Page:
Readers respond to a unit committee member who asked how a troop of 100 boys might provide Scouts with opportunities to lead when adults find it easier to assume the leadership roles.
When adults in the troop take over, they do a disservice to the troop and the boys. Their role should be to advise and guide the Scout leaders but never actually lead the troop.
I also suggest that the troop use the expertise of older Scouts in mentoring relationships with younger Scouts. This will help to get more Scouts trained to be leaders and allow older Scouts to stay involved in leadership positions.
Fort Collins, Colo.
Adult leaders and parents need to understand that if they step in and take over, boys will retreat from leadership.
Whether a troop has 10 Scouts or 100, the process begins with the Scoutmaster, who should understand, and be committed to, boy leadership. He should be trained and, ideally, have taken the Wood Badge course.
Secondly, you can’t expect Scouts to lead if they’ve never experienced a boy-led troop and are not trained to lead. Our troop provides twice yearly half-day junior leader training sessions for patrol leaders and troop guides.
Patrol leaders are trained in the fundamentals of leadership and learn the skills to manage a patrol. The senior patrol leader and assistant senior patrol leaders are trained to lead a patrol leaders’ council (PLC) meeting, a troop meeting, and camp-outs.
As Scoutmaster, I refresh this training with five-minute leadership training reviews at every PLC meeting and camp-out.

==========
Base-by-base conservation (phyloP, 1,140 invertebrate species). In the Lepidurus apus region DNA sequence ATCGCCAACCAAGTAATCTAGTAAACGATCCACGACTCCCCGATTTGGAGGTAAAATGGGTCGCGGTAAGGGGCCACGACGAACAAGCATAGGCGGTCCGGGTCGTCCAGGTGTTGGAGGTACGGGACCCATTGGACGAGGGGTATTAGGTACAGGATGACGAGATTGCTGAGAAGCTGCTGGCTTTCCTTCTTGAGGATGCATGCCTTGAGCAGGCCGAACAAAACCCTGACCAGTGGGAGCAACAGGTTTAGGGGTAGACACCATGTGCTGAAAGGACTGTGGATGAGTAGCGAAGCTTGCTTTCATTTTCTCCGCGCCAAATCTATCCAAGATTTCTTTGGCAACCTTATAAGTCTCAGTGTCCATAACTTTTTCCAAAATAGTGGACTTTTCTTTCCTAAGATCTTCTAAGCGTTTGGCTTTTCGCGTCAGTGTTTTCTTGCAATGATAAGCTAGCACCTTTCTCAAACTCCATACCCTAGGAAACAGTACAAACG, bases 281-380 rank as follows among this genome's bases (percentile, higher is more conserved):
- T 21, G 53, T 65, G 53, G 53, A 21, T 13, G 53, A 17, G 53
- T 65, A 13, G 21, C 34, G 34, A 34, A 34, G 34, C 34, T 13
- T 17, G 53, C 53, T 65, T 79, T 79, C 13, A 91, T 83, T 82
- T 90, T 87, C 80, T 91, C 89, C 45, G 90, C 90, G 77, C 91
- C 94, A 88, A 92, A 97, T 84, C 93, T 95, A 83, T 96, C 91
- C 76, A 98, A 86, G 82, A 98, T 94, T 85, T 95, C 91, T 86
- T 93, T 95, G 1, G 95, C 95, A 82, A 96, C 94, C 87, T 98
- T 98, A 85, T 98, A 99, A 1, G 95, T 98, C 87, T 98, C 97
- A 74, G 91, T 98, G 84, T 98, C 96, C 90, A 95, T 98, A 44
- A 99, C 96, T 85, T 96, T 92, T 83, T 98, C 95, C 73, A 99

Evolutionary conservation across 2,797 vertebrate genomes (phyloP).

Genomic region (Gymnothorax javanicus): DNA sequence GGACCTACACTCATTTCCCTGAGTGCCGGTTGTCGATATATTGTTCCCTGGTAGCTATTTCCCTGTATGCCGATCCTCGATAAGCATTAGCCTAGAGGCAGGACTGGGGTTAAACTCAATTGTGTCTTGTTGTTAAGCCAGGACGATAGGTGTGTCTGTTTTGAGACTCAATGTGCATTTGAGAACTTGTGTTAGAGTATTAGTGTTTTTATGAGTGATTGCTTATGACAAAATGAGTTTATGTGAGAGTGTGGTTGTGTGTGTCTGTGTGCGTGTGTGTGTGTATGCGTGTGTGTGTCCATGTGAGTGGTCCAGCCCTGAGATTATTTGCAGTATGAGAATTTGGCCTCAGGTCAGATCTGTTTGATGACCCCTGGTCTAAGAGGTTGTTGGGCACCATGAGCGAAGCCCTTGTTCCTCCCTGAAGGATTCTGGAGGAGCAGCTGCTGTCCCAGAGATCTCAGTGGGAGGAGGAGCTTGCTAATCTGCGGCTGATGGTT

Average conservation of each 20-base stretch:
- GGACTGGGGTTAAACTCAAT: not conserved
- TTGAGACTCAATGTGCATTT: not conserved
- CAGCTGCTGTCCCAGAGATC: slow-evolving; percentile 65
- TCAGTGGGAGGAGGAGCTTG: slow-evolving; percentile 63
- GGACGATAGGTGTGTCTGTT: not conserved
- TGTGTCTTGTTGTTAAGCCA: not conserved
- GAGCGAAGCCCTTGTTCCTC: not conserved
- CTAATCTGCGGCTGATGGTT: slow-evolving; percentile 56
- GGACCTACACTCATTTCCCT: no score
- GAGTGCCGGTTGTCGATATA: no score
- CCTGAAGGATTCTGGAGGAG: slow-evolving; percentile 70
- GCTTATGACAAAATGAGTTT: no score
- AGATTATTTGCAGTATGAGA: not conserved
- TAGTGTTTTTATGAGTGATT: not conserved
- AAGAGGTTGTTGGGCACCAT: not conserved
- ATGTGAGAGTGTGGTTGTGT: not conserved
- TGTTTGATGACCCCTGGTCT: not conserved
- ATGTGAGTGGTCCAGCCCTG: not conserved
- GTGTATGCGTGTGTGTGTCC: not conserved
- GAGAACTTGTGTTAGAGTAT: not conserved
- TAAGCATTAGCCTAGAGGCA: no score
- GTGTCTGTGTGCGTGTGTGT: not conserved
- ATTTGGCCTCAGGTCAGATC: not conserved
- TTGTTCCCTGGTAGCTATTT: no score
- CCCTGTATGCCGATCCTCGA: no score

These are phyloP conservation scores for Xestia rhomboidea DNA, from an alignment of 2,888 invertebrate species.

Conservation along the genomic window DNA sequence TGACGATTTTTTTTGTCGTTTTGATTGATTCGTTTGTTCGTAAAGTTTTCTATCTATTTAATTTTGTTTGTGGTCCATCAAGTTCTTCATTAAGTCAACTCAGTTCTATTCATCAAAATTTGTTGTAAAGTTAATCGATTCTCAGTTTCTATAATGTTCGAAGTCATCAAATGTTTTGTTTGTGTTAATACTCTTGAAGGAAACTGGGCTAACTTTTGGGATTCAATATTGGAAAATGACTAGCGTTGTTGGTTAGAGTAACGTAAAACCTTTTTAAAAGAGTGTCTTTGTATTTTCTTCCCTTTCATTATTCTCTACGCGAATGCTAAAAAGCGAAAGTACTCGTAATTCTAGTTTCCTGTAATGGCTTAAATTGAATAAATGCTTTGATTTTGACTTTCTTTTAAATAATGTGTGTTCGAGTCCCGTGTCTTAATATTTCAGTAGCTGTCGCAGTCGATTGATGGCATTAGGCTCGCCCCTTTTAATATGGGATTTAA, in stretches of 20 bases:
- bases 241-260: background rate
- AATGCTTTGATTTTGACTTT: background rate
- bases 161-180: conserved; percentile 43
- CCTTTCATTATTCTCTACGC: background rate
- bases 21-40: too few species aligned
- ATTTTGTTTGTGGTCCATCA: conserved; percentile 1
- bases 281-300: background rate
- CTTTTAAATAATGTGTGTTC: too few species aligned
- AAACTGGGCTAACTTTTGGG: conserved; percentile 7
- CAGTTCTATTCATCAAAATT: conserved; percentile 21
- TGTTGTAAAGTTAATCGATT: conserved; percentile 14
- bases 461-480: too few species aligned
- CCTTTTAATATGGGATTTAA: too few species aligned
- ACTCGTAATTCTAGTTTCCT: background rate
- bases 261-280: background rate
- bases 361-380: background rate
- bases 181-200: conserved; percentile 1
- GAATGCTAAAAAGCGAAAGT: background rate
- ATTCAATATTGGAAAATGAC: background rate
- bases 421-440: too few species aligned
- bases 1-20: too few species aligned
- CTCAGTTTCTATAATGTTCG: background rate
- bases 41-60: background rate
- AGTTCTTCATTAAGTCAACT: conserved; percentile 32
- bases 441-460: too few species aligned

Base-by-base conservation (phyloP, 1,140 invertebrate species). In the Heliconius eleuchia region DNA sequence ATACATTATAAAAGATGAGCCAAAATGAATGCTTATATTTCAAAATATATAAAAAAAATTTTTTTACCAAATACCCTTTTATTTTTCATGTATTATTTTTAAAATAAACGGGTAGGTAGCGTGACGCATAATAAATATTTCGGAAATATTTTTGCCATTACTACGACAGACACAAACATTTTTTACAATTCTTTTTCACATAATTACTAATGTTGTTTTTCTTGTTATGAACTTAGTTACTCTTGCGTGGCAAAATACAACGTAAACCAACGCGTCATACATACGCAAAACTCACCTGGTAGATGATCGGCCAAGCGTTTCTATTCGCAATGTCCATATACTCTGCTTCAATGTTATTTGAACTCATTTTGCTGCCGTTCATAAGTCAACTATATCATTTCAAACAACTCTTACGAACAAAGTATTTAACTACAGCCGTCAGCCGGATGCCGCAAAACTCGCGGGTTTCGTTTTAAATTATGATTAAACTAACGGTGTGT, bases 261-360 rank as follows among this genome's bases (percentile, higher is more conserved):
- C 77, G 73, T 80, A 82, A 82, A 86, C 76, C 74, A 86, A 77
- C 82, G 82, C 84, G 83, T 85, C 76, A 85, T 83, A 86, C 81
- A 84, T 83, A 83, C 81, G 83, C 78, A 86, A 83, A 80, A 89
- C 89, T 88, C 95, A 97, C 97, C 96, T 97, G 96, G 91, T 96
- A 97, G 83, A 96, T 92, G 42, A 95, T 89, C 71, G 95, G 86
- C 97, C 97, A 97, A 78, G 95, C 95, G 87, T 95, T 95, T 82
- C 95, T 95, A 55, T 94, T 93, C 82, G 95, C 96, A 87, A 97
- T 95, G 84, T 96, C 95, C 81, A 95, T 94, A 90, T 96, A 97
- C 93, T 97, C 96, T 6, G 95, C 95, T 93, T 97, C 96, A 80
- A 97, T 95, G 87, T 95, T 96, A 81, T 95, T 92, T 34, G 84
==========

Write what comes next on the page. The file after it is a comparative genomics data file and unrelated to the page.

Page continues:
Adults should be gently reminded not to do what a Scout can do and to tell the Scoutmaster or assistant Scoutmaster if something needs to be done. He can advise the senior patrol leader of the problem and let him use his patrol leaders to the best effect.
If adult leaders step in with the misunderstanding that they are helping, they are actually depriving the Scout of a key method of Scouting—leadership development. (It is a common source of frustration for any adult to watch a young man struggle with leadership, and this is true of Scout troops of any size.)
A Scoutmaster’s guidance is essential for good troop leadership. But being a good Scoutmaster means that you have to let Scouts not only succeed but also fail. Teach them to learn from both their successes and failures.
And always remember: Never do for a boy what a boy can do for himself.
The problem is with the adults, not the youth. Scouts can lead—and will do so—if allowed.
Re-read The Scoutmaster Handbook about the patrol leaders’ council to see what should be done.
The most frequent response an adult should provide to a Scout’s question is: Have you asked your patrol leader?
This approach will change the thinking of adults. It will show who is running the show and demonstrate trust in the patrol leader and other Scout leaders.
It is the start of moving the troop toward how it should be.
The key word in the question is “easier.” It is probably true that most adults will make decisions faster, have more ideas, and lead better because of their experience.
But the adults should back off and let the Scouts lead, allowing them to plan and make decisions. Adults should do this even though Scout leadership may take longer, some decisions may not be the best ones, and mistakes may be made. How else are the Scouts to learn leadership if they aren’t given the opportunity?